Diomidis Spinellis, head of the department of management science and technology at the Athens university of Economics, says that the COVID-19 crisis “accelerated” Greece’s digital turn — though critics say the country has a long way to go.
Between March 23 and May 4, when a nationwide lockdown was imposed, Greeks were required to inform authorities when leaving their homes. A special SMS service was introduced for those unable to print a special form created by the government.
Eventually, some 110 million messages were sent free of charge during this period, in an initiative praised by the OECD.
Greece’s minister of digital governance Kyriakos Pierrakakis said the platform freed thousands of users — especially high-risk groups — from having to turn up at public services, as they were now able to sign documents digitally.
Nikos Smyrnaios, an associate professor of digital media at the university of Toulouse, said the 2010-2018 Greek debt crisis had already forced the country to overhaul its “archaic” civil service, but the process was often “haphazard.”
“Let’s hope the trend doesn’t come to a halt once we are out of this emergency,” said Spinellis.
Not everything has gone according to plan.
Officials later insisted that customers had received ample warning that most transactions could be handled online or by telephone.
Many users have lamented a lack of network bandwidth, while noting that their own homes could not be turned into office work areas at the flick of a switch when the lockdown was imposed in March.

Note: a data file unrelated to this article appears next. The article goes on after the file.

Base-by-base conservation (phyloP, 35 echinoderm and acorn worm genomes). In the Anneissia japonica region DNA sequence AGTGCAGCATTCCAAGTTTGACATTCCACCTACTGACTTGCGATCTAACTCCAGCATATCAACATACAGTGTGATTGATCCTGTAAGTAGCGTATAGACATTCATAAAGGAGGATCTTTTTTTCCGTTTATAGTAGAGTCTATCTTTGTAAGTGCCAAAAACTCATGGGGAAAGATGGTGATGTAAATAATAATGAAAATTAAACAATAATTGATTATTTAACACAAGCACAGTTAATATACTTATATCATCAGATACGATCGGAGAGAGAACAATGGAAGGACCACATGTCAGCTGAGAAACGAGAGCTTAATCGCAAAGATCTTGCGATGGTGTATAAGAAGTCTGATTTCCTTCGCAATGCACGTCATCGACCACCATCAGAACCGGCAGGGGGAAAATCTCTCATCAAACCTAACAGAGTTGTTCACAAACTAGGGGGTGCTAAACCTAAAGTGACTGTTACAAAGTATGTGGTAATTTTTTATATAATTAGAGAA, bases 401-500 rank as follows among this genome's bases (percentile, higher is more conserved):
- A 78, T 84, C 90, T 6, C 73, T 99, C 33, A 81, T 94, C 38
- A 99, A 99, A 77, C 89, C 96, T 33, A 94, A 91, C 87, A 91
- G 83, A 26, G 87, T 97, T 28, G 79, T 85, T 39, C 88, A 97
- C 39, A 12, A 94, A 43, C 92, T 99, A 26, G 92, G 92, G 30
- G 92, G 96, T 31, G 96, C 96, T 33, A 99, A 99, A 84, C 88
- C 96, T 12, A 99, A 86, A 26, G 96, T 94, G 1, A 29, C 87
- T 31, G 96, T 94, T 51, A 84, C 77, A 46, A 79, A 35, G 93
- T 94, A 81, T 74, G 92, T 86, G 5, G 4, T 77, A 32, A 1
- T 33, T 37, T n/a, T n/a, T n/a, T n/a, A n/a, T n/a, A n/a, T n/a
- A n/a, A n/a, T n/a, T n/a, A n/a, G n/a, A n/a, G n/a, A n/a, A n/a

“We are celebrating the disappearance of the fax in 2020,” jeers Dimitris Tsingos, a tech entrepreneur and founder of the Hellenic startup association.
“I don’t have a dedicated work area at home. I work from my kitchen, using equipment that is not made for this purpose,” she said.
Zafiraki also frequently battles slow connection and software glitches.
“This takes up a lot of my time and energy, and work with colleagues is much more difficult at a distance,” she says.
With thousands of school pupils at home because of the lockdown, the process of education continued online mainly due to the initiative and persistence of the teachers themselves, says Thanasis Goumas, a senior member of the teachers’ association.
Goumas also notes that many school pupils don’t have a computer at home, or an internet connection.
And there was uproar among teacher unions earlier this month when the education ministry announced that cameras would be set up in classes during teaching hours, to enable pupils not attending school to follow courses from home.